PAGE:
The only major complaint I have about the design is that you cannot turn iff the beep when the probe reaches over temp and it is designed for meat so the highest setting is 180f.

I am thinking if going inside to disable the beeper.

AW129 | Wireless BBQ Thermometer | Thermometers | Weather | Oregon Scientific Official Online Store | USA

Chip

It appears that they have developed a better model for us

http://us.oregonscientific.com/cat-W...ermometer.html

Higher temp and the beeper shuts off.

Last edited by mrchipster; 11-27-2011 at 06:59 AM. Reason: Added second probe
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  #17  
Old 11-27-2011, 11:12 AM
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Default Re: Why necessary to clean all coals out for bread?

I am basically more than happy to try to avoid "work" and like Splat girl (post 9) have done good loaves with ash around the inside oven perimeter. Eventually I decided--that although the bread tasted great--the ash that always ended up on the loaves just wasn't what I wanted as a trademark. I've also posted elsewhere that I tried leaving a chunk of smoldering wood in the oven (cause I was trying to avoid work) and found (as Jay noted) the resulting loaves of bread picked up a strong and distasteful smoke flavor/odor. As Dino (post 10) noted, there is a great advantage to having all your oven space available for placing your loaves. Jay (TexasSourdough in post 7) certainly covered all the physical issues with leaving coals & ash in during a bake.

I now brush as much of the coals and ash out as I can, then I use my 4' section of 1/2" copper tube to lightly blow the hearth surface clear of ash. The advantage to this method is that when the hearth ash gets "blown up", the majority of it comes back out the opening and moves up & out the chimney with the heat pulse.

The best thing any of us can do (IMO), is to take the time to make a temperature profile for firing and using your oven. Use the IR temp gun to take hourly readings on both the hearth and dome during heating and through baking. You'll certainly gain a lot of understanding about how much fire your oven takes to get fully heat loaded...and as Jay said, that's critical to consistent success using the oven.

I now know that my oven takes about 4 hours of +600F to load it for a bake of 25-30 loaves. My 1-1.5 pound loaves take 20 minutes baking 4 to 5 loaves at a time.

Hope this helps a bit.
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  #18  
Old 11-27-2011, 11:58 AM
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Default Re: Why necessary to clean all coals out for bread?

I'm with you Splatgirl. I usually remove half the leftover coals. If you place your bread directly on the floor then you don't want ash all over the bottom of the bread. I found that I was burning the bottom of my bread doing this so I now cook my bread on trays. I usually only cook one or two loaves anyway. Cooking on trays keeps the bottom of the loaves clean (don't worry about ash on the floor) and, so long as the bread is not too close to some left over coals it cooks evenly. Cleaning the oven out is way too much trouble for a couple of loaves IMO. I also use about 4 ice cubes on the oven floor for steam when I place the bread in the oven. They immediately begin producing steam. Works well for me.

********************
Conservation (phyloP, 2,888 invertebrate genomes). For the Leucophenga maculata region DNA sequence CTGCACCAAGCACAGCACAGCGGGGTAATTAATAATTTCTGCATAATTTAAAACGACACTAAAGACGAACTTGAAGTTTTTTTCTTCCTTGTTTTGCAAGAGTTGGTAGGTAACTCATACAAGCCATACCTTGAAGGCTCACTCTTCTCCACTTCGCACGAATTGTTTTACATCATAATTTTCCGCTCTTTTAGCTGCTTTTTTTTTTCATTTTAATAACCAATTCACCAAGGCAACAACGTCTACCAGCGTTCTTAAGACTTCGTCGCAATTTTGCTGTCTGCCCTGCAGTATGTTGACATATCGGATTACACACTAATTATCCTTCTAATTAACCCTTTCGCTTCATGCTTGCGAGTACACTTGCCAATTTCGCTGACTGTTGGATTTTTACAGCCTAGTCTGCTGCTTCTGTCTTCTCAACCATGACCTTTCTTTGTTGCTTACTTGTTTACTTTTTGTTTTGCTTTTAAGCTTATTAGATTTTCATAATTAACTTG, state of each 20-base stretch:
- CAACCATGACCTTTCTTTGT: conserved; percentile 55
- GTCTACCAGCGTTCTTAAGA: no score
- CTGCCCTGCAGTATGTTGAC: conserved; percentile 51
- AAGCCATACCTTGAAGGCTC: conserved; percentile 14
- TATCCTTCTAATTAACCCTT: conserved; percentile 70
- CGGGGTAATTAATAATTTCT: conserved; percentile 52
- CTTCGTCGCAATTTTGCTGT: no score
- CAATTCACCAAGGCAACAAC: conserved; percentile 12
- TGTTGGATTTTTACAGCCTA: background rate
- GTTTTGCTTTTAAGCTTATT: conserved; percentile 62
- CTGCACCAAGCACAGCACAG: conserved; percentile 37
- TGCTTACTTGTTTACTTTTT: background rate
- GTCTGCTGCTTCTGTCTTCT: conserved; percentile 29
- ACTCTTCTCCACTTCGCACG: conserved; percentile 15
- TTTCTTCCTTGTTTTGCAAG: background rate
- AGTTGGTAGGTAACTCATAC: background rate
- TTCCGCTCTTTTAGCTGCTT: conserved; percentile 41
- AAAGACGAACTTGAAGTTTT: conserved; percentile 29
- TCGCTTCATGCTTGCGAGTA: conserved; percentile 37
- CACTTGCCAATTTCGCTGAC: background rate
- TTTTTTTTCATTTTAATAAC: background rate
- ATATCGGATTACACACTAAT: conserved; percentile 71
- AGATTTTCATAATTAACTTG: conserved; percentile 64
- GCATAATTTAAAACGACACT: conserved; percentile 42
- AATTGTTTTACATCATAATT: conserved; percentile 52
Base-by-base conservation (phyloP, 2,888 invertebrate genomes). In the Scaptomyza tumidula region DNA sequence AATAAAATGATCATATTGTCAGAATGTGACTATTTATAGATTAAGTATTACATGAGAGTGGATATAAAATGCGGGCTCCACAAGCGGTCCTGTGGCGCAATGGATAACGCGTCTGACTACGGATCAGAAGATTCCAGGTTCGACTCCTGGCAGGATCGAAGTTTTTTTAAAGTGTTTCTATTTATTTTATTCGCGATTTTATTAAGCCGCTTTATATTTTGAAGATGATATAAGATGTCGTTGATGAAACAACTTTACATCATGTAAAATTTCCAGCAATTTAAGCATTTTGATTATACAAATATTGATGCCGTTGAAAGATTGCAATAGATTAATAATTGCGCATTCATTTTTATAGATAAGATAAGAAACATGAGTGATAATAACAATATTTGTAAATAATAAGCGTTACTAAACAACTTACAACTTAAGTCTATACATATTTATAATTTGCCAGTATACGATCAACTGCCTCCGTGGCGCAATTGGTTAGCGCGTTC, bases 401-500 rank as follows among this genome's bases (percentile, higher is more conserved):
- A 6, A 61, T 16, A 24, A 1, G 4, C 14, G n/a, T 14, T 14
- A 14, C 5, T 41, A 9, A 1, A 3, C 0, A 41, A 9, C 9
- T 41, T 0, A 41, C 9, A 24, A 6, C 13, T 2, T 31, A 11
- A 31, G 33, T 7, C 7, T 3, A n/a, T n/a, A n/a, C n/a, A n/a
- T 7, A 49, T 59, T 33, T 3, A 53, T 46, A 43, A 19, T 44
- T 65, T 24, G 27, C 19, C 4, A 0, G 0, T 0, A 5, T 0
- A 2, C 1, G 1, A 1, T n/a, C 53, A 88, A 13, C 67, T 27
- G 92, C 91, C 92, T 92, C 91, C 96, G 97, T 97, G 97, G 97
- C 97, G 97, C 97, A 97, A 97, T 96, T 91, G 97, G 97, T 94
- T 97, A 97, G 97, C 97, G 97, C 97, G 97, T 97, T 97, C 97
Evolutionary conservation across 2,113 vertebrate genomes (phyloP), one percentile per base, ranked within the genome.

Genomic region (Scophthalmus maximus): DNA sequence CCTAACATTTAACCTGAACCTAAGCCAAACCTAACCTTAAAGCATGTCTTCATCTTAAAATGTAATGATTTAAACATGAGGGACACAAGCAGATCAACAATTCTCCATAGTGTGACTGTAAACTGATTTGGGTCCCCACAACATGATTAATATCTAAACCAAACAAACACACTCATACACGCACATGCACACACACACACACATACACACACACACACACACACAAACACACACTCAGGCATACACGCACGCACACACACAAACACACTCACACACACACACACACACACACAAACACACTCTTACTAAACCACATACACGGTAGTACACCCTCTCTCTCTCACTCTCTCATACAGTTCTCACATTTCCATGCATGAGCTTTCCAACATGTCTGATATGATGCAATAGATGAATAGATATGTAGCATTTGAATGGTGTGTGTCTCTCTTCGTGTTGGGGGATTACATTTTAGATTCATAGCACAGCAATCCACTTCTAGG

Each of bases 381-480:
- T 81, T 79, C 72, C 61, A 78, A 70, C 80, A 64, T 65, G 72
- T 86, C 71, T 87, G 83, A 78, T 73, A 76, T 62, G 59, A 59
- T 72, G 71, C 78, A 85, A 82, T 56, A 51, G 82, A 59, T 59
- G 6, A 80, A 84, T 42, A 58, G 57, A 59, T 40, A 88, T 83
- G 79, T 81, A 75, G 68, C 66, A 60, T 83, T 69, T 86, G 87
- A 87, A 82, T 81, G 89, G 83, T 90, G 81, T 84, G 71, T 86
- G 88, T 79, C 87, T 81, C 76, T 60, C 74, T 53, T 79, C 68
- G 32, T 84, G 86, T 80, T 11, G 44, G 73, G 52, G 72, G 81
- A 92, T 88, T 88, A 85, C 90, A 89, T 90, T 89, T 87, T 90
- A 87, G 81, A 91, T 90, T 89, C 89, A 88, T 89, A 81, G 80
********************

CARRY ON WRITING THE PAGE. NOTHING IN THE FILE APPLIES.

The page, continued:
Last edited by david s; 11-27-2011 at 12:01 PM.
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  #19  
Old 12-09-2011, 01:09 AM
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Default Re: Why necessary to clean all coals out for bread?

Quote:
Originally Posted by texassourdough View Post
Loading the oven with bread will drop the temp in the oven dramatically as will spraying it with water to raise the humidity.
Hi Jay, thanks for the excellent info...I recall reading elsewhere (can't find the thread now!), when baking bread, they would place a small terra cotta dish on the floor of the oven with a little water in it, and were getting excellent results. I assume they would just pop it in when putting the loaves in, this would then take a few minutes to get to steam after shutting the door. Sounds like a good idea, have you tried this or heard of anyone's success and/or failures??

Cheers,

Russell.
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  #20  
Old 12-09-2011, 02:02 AM
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Default Re: Why necessary to clean all coals out for bread?

It takes ages for the water to produce steam that way and you really want the steam at the beginning of the bake. For this reason I go for the ice cubes thrown on the floor just before putting in the bread. I don't always remove all of the coals, but most of them so there is room for the bread and so you don't get ash all over them.
Here are a couple of baguettes and another small loaf I just removed from the oven. One for the neighbours and the rest for us.